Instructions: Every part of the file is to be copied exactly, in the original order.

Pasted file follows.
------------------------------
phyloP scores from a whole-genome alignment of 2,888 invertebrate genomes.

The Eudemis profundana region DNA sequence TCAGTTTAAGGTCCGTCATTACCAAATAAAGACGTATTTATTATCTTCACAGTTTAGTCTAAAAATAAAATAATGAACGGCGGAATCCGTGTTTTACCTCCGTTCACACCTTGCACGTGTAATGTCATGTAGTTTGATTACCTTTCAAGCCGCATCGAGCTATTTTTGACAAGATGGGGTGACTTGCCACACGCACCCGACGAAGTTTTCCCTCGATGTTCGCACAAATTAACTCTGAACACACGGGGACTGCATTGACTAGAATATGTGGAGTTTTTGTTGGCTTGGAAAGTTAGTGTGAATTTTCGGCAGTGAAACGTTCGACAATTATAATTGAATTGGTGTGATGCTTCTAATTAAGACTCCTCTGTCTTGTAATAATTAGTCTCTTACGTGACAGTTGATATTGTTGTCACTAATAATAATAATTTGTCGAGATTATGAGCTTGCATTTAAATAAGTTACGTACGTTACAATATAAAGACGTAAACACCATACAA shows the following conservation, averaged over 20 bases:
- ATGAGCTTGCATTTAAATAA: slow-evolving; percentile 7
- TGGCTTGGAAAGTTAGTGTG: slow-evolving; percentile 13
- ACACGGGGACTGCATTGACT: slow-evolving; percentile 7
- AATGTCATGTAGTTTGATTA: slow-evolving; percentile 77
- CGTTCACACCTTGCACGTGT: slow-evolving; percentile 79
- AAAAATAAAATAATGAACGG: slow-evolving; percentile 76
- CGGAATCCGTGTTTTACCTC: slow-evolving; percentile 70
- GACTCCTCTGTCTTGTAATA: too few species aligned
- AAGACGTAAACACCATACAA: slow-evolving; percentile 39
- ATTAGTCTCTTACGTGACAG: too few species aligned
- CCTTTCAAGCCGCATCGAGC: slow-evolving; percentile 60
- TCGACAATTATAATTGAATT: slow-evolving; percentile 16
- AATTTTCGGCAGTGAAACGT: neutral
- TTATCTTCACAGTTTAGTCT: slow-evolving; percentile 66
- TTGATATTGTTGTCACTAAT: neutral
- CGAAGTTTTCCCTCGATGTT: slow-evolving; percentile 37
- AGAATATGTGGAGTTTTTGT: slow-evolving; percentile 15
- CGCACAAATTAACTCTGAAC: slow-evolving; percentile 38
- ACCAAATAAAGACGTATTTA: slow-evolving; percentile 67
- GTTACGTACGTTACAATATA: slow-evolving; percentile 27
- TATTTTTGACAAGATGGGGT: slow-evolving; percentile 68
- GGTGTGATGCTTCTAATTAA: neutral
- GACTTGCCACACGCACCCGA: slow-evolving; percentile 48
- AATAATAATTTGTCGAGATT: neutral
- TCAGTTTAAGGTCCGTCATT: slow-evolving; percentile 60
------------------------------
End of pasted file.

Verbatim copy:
phyloP scores from a whole-genome alignment of 2,888 invertebrate genomes.

The Eudemis profundana region DNA sequence TCAGTTTAAGGTCCGTCATTACCAAATAAAGACGTATTTATTATCTTCACAGTTTAGTCTAAAAATAAAATAATGAACGGCGGAATCCGTGTTTTACCTCCGTTCACACCTTGCACGTGTAATGTCATGTAGTTTGATTACCTTTCAAGCCGCATCGAGCTATTTTTGACAAGATGGGGTGACTTGCCACACGCACCCGACGAAGTTTTCCCTCGATGTTCGCACAAATTAACTCTGAACACACGGGGACTGCATTGACTAGAATATGTGGAGTTTTTGTTGGCTTGGAAAGTTAGTGTGAATTTTCGGCAGTGAAACGTTCGACAATTATAATTGAATTGGTGTGATGCTTCTAATTAAGACTCCTCTGTCTTGTAATAATTAGTCTCTTACGTGACAGTTGATATTGTTGTCACTAATAATAATAATTTGTCGAGATTATGAGCTTGCATTTAAATAAGTTACGTACGTTACAATATAAAGACGTAAACACCATACAA shows the following conservation, averaged over 20 bases:
- ATGAGCTTGCATTTAAATAA: slow-evolving; percentile 7
- TGGCTTGGAAAGTTAGTGTG: slow-evolving; percentile 13
- ACACGGGGACTGCATTGACT: slow-evolving; percentile 7
- AATGTCATGTAGTTTGATTA: slow-evolving; percentile 77
- CGTTCACACCTTGCACGTGT: slow-evolving; percentile 79
- AAAAATAAAATAATGAACGG: slow-evolving; percentile 76
- CGGAATCCGTGTTTTACCTC: slow-evolving; percentile 70
- GACTCCTCTGTCTTGTAATA: too few species aligned
- AAGACGTAAACACCATACAA: slow-evolving; percentile 39
- ATTAGTCTCTTACGTGACAG: too few species aligned
- CCTTTCAAGCCGCATCGAGC: slow-evolving; percentile 60
- TCGACAATTATAATTGAATT: slow-evolving; percentile 16
- AATTTTCGGCAGTGAAACGT: neutral
- TTATCTTCACAGTTTAGTCT: slow-evolving; percentile 66
- TTGATATTGTTGTCACTAAT: neutral
- CGAAGTTTTCCCTCGATGTT: slow-evolving; percentile 37
- AGAATATGTGGAGTTTTTGT: slow-evolving; percentile 15
- CGCACAAATTAACTCTGAAC: slow-evolving; percentile 38
- ACCAAATAAAGACGTATTTA: slow-evolving; percentile 67
- GTTACGTACGTTACAATATA: slow-evolving; percentile 27
- TATTTTTGACAAGATGGGGT: slow-evolving; percentile 68
- GGTGTGATGCTTCTAATTAA: neutral
- GACTTGCCACACGCACCCGA: slow-evolving; percentile 48
- AATAATAATTTGTCGAGATT: neutral
- TCAGTTTAAGGTCCGTCATT: slow-evolving; percentile 60